How to Control (and Minimize) Negative Emotions

Stoicism has gotten a bad rap.

These days, when people think “stoic,” they think “emotionless.” “Indifferent to pleasure and pain” is now literally a definition of the word “stoic.”

That’s not what the Stoics were going for.

For the Stoics, the goal is not to avoid all emotion. It is to minimize negative emotion. I can see where people get confused, though.

I am often accused (usually jokingly, but often enough to take the hint) of being emotionless.

I disagree with this assessment. I feel plenty of emotions. I just try not to dwell on negative emotions.

And I try not to act on them, either.

No Upside to Negativity

Dwelling on negative emotions is all downside.

Nobody enjoys feeling frustrated or angry. We’d rather feel happy and calm. We don’t aspire to negativity.

Generally, doing things we don’t like comes with a positive trade-off. People work jobs they hate because they want the income. We do things that we don’t enjoy in order to make other people happy. We sacrifice of ourselves for our family and friends.

This all makes sense.

With negative emotions, though, there is often no benefit. In fact, it can make things worse.

Not Solving the Problem

Your frustration with traffic is not going to get you to work any faster. It’s just going to raise your blood pressure.

Yelling at a waiter is not going to cook your food any faster. Depending on the waiter, it may result in some culinary sabotage instead.

Getting angry at my wife is not going to solve a disagreement. It’s more likely to lead me to say something that makes everything worse.

Getting the best results in any situation requires you to know how to handle negative emotions.

Things We Can’t Control

You can’t stop feeling negative emotions. At least as far as I can tell.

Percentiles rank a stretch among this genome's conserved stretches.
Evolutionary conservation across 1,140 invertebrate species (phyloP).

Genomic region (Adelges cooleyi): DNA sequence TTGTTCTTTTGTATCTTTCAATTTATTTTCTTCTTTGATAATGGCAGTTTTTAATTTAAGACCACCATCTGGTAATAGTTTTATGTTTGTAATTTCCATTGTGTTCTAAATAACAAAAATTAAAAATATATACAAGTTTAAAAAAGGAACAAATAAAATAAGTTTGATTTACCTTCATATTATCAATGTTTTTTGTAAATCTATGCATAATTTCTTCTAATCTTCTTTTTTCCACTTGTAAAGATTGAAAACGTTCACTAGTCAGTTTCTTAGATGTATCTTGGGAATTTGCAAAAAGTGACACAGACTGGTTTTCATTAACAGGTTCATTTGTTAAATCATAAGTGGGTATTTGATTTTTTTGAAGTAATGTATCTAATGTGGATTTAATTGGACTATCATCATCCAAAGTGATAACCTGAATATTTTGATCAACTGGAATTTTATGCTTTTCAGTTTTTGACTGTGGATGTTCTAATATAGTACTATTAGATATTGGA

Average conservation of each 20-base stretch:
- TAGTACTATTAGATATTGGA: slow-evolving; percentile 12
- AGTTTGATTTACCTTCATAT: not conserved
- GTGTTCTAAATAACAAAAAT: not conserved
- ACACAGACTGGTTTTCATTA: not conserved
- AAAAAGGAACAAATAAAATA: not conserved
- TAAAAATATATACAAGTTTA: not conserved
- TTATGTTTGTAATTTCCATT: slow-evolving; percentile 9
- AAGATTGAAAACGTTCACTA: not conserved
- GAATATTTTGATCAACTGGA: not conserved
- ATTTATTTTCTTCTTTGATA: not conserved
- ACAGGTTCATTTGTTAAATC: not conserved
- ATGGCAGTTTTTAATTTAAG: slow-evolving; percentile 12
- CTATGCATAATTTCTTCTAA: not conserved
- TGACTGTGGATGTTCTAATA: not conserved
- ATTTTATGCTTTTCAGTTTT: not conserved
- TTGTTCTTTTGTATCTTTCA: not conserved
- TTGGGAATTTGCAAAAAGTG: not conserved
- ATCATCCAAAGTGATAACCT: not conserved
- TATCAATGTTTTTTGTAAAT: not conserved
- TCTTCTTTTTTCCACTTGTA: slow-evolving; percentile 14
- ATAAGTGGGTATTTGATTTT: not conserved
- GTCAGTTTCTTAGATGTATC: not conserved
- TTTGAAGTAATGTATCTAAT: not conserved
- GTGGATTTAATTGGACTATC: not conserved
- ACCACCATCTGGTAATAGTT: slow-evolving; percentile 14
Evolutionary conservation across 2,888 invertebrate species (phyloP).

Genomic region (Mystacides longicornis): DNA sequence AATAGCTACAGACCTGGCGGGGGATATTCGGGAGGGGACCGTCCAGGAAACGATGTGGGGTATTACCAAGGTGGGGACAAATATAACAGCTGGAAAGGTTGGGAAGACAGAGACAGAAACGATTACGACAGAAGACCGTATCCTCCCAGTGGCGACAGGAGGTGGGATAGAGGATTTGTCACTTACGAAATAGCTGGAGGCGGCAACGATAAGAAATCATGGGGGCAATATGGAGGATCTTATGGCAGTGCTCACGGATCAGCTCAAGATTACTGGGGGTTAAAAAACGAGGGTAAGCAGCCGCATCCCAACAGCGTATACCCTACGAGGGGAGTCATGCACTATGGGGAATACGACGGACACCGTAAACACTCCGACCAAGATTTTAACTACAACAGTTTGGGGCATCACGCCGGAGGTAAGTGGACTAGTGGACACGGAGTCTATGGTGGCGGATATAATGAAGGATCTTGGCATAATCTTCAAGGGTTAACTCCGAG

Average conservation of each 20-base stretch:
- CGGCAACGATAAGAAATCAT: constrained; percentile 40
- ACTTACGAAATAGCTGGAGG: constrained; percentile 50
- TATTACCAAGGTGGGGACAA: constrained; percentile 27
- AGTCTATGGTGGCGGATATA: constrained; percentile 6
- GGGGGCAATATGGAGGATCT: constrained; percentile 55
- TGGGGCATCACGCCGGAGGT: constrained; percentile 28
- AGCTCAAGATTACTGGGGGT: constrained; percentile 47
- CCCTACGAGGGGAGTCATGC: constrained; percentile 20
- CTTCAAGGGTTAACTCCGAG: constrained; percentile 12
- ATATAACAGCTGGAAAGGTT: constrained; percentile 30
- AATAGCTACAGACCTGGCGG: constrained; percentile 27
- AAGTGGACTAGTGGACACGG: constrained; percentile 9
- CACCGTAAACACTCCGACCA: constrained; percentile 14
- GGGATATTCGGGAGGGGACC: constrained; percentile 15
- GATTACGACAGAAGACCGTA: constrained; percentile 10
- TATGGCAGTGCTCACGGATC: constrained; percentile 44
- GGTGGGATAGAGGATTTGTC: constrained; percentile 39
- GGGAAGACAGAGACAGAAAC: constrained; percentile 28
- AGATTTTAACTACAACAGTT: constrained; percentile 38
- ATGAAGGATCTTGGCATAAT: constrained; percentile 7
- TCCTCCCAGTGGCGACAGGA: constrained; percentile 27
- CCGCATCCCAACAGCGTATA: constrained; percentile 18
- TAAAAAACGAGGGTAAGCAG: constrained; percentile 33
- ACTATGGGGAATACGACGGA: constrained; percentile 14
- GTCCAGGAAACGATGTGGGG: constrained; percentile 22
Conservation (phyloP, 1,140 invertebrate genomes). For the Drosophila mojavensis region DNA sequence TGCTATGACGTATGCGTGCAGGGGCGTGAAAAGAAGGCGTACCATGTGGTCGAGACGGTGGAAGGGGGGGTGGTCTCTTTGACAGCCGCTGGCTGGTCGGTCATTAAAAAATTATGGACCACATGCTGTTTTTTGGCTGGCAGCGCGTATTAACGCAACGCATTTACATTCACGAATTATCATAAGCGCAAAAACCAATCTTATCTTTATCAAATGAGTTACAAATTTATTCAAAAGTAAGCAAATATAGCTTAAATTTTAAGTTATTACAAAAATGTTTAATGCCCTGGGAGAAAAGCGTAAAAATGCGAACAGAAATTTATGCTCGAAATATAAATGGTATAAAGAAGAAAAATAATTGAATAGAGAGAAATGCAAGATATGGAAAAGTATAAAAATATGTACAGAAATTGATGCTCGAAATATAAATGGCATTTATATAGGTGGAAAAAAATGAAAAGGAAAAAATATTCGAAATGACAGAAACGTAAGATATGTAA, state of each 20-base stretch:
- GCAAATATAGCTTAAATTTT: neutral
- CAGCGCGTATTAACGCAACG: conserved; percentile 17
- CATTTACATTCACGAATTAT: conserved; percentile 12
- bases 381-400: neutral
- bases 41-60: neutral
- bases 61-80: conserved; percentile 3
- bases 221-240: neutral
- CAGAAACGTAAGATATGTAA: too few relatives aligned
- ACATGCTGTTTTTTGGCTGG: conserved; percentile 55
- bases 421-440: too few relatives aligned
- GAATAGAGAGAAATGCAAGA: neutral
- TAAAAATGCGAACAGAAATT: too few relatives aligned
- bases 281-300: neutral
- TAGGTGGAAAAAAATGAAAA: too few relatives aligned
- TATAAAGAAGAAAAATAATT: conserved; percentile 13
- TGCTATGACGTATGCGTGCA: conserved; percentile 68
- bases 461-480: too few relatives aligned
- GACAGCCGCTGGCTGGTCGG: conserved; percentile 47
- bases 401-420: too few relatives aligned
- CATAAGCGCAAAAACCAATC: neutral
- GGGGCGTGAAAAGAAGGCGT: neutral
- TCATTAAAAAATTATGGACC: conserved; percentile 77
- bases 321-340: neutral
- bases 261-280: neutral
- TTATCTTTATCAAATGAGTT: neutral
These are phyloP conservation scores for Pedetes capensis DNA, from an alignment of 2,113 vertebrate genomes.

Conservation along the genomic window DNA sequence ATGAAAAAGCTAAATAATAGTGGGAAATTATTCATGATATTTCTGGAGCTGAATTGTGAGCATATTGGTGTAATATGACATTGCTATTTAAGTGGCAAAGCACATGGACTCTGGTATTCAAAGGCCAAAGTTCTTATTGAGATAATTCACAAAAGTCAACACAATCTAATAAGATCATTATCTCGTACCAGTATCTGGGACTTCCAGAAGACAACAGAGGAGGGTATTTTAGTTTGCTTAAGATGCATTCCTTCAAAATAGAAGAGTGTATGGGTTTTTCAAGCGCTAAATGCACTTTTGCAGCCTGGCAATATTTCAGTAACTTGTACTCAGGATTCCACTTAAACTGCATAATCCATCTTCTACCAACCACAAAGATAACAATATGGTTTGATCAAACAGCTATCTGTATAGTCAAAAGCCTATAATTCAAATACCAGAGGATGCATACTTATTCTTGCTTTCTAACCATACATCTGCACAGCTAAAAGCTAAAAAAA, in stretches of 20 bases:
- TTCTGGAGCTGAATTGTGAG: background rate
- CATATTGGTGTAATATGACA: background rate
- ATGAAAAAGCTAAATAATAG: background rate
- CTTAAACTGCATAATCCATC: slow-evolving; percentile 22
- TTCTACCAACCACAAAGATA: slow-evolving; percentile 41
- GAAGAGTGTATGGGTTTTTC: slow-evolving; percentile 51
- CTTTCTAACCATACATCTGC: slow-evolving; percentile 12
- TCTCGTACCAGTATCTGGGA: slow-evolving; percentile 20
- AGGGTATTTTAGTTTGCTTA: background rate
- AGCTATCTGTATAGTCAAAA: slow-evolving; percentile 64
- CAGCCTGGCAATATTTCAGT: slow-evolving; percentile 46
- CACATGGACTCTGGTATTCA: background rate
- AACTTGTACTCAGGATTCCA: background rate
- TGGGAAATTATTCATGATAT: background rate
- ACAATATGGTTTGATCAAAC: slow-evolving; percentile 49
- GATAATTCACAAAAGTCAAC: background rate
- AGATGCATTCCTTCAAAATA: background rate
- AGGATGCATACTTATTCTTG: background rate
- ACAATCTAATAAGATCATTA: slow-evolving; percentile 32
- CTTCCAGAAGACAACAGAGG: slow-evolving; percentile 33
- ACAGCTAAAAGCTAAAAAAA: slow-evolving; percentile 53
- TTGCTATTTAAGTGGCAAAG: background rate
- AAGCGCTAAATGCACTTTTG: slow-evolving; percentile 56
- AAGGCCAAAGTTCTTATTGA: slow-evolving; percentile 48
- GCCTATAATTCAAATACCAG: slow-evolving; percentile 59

I can’t force myself never to feel anger or frustration.

And that’s fine. Emotions are not bad. But they are often bad at coaching our actions.

One of the cornerstones of Stoicism is understanding and discerning the difference between things you can control and things you can’t.

The emotions that you feel are outside of your control. The way you act after feeling those emotions is within your control.

Don’t beat yourself up for feeling negative emotions. But work to let go of them quickly.

Two Steps to a Better Life

There are really only two steps to making good decisions in spite of negative emotions.

The first is to recognize when you are feeling one. Learn to identify in yourself when you are angry. Recognize when your heart starts racing. Notice when you start feeling a need to lash out.

When we feel these negative emotions we are more likely to act impulsively. Work to catch yourself and pause before acting. “Better to trip with the feet than with the tongue,” as the Stoic Zeno said.

Next, keep the end goal in mind.

Our instinct is to lash out and push our negativity onto others. Often this is in the form of blame, but sometimes we just feel the urge to express our frustration or other emotions.

Think about the result you want.

Will expressing your anger help reach that result? Sometimes, but be honest with yourself.

Will blaming someone else help? Probably not.

Instead, take a deep breath and think about what next action will actually push you towards the goal you want to reach.

It Gets Better

This gets easier over time.

At first it is very difficult to think clearly through negative emotions. When I was angry, all I wanted to do was express that anger. I could not think through a positive action to take.

I used to have to walk away from situations and come back later or close my eyes and breathe deeply for 30 seconds. (In my personal experience I have found that the key is to get your heart rate back down a bit. It is hard to think rationally when your body is in fight or flight mode.)

Now it is usually instinctual and instantaneous. Sometimes I still close my eyes and take one deep breath.

Feel the frustration. Pause. Think of a next step.

It’s not necessarily easy to master, but once you do life becomes a lot easier to manage.

What about you? How do you manage negative emotions? Do you have any tricks that you’ve learned?

16 thoughts on “How to Control (and Minimize) Negative Emotions”

  1. I don’t think there’s anything wrong with being stoic. I really identify with a comic I read from the Oatmeal a while back about happiness. He says that many people assume we’re either sad or happy; it’s two ends of an extreme. But his point is that you can be satisfied with your life and not be like, “OH MAH GAH, SO THRILLED WITH MY LIFE RIGHT NOW.” We can be all right as long as we don’t focus on the negative.